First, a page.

Cash-strapped farmers and ranchers say they can’t compete with industry for mitigation credits, and the US Department of Agriculture seems to agree. As part of its new Wetland Mitigation Banking Program, the USDA is distributing $9 million to state governments, NGOs, private firms and other parties interested in developing banks and banking systems specifically for agricultural producers.
US President Barack Obama’s presidential memorandum on mitigation emphasized the private sector role in delivering a net benefit to the environment at a landscape level. But achieving landscape-scale benefits for species means more than increasing total habitat area, says ecological economist Douglas J. Bruggeman. Here, he discusses ways in which the memo may alter species markets.
Biodiversity and endangered habitat have always been difficult to finance, because their economic value isn’t as readily-apparent as that of water, air, and food. In 2015, proponents managed to embed biodiversity protection in major climate-change and development packages, but there’s still a long way to go.
There is significant movement in the ecosystem market space as a new presidential memorandum seeks to ramp up private investment in conservation and a recent analysis values the marketplace at $100 billion. To help capitalize on this movement a market analyst offers a brief list of recommendations for the rule makers – by William Coleman
There’s a cacao planting boom throughout the Amazon basin countries, which is usually good news for farmers and for governments, but farmers sometimes clear priceless native forest to establish new cacao plantations. Jacob Olander of Canopy Bridge examines the consequences, and takes stock of solutions.
Compensatory mitigation markets may be expanding in the US as high level policy guidance from the Department of Interior and the White House, released this month, directs land managing agencies to follow the mitigation hierarchy and scale up private investment in conservation.
Forty-five programs earned funding last month under the USDA’s $20 million Conservation Innovation Grants Program, and roughly half incorporated environmental markets. Here’s how one of them – the Climate Trust – hopes to prime the pump for carbon-based finance to farmers and foresters across the United States.
Indonesian President Joko Widodo today cut short his US visit because his country’s forests are burning after decades of degradation driven by our own insatiable appetite for palm oil, soy and beef. It’s a mess we can fix with just a 1% increase in the cost of our food products, says InfiniteEarth founder Todd Lemons, who argues that it’s time for a global environmental Super Fund.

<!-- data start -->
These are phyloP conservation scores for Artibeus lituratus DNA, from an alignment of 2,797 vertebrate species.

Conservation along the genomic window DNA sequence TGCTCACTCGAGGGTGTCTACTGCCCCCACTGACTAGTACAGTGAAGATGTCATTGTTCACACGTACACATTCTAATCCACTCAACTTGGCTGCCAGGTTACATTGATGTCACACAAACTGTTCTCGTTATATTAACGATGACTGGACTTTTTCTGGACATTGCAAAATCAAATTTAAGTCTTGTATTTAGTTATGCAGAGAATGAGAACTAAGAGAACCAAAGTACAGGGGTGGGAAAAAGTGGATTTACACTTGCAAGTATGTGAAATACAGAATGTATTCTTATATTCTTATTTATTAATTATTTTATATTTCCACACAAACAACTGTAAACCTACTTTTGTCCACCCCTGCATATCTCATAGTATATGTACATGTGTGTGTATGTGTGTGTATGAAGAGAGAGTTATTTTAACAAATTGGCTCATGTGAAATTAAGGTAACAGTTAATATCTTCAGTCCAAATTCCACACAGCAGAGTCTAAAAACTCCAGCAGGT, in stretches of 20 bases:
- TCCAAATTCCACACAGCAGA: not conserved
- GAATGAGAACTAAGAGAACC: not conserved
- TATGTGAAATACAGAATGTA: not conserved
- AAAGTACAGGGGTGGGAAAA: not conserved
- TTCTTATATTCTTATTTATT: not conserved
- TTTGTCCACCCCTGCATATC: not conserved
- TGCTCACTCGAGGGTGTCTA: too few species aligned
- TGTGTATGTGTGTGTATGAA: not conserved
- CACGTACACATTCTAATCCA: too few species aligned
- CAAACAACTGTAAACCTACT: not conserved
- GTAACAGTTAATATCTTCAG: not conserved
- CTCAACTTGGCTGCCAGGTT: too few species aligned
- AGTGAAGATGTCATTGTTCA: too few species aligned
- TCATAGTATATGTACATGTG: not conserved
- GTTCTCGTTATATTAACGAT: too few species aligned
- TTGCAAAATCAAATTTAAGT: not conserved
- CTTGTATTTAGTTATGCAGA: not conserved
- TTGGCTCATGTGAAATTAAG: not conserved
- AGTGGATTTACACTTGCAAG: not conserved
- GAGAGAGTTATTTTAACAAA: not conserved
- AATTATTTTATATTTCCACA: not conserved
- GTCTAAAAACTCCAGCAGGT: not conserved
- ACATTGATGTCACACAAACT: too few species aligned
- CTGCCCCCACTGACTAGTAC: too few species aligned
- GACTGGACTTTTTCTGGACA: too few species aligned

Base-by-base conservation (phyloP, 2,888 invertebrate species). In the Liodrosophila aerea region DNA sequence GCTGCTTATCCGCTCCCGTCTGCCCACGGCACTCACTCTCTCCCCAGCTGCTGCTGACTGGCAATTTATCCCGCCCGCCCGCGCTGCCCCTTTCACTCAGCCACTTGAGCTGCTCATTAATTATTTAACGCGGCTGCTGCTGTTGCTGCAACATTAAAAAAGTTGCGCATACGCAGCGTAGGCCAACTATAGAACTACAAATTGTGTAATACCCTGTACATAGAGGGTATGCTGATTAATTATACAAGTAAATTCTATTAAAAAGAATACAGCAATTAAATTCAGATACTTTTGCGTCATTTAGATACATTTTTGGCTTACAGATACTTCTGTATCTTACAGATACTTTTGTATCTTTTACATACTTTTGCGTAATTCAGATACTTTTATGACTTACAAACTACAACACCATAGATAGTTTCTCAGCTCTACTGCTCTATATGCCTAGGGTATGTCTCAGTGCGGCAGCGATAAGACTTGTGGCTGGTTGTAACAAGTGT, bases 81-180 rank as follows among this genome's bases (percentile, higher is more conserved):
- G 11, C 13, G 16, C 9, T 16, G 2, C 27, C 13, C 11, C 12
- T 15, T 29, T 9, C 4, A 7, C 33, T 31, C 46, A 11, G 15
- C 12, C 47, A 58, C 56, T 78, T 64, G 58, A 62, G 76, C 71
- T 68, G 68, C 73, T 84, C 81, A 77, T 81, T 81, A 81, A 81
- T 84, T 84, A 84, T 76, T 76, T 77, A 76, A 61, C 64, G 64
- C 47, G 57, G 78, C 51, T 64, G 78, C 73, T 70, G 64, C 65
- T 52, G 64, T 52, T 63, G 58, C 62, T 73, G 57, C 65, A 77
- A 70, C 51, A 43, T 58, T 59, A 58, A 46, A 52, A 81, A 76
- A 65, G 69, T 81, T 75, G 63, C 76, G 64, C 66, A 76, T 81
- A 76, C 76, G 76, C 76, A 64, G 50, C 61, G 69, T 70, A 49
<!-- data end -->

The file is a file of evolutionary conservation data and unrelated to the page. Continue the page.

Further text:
For decades, economists and policy-makers have used Gross Domestic Product to measure productivity and wealth; but GDP is notoriously bad at measuring well-being. Most alternatives have proven too soft for mainstream economists, but natural capital accounting is taking hold around the world. What’s needed is more cooperation between ecological and economic sciences, argues Alex Spring.
Endangered species conservation is a complex realm with several stakeholders and a suite of approaches. Recently, a few of those parties came together for a spirited conversation about best practices for the lesser prairie chicken and greater sage-grouse, two high profile cases that have deep ramifications for species conservation.
Today, the US Fish and Wildlife Service determined the greater sage-grouse does not warrant a listing status under the Endangered Species Act. But the efforts to conserve the bird’s habitat aren’t slowing down and the federal agency listed mitigation as a key part of its plans to balance quality sagebrush habitat with the demands of a growing western economy.
The world of wetlands and wildlife is currently in a waiting period as a federal judge halted the US Clean Water Rule in 13 states and stakeholders in greater sage-grouse conservation wait for the US Fish and Wildlife Service to determine if the bird warrants federal protection. And the IUCN is still in the process of establishing new biodiversity offset policy.
In the past half-century, mankind has destroyed half our planet’s tropical rainforests to harvest timber and make way for cattle, palm, and soybean farms. But forests yield an incredible array of fruits and fibers not found anyplace else, and we don’t have to destroy the forest to harvest them. In fact, “gastronomic tourism” is emerging as a new way to save the forests – and it has a surprising pedigree.
Actors in the biodiversity space are warning against potential pitfalls of a draft offsetting policy the International Union for Conservation of Nature released this month. The IUCN is accepting comments on the document now which intends to provide guidance on implementing effective offsets. Meanwhile, the National Mitigation Banking Association released its Universal Principles of Compensatory Mitigation.
The US Fish and Wildlife Agency is in the early stages of crafting a permitting system that has the potential to motivate development industries to implement bird protection measures and reduce bird deaths. The agency is mulling over several program approaches that all have at least one similar component: each follows the mitigation hierarchy.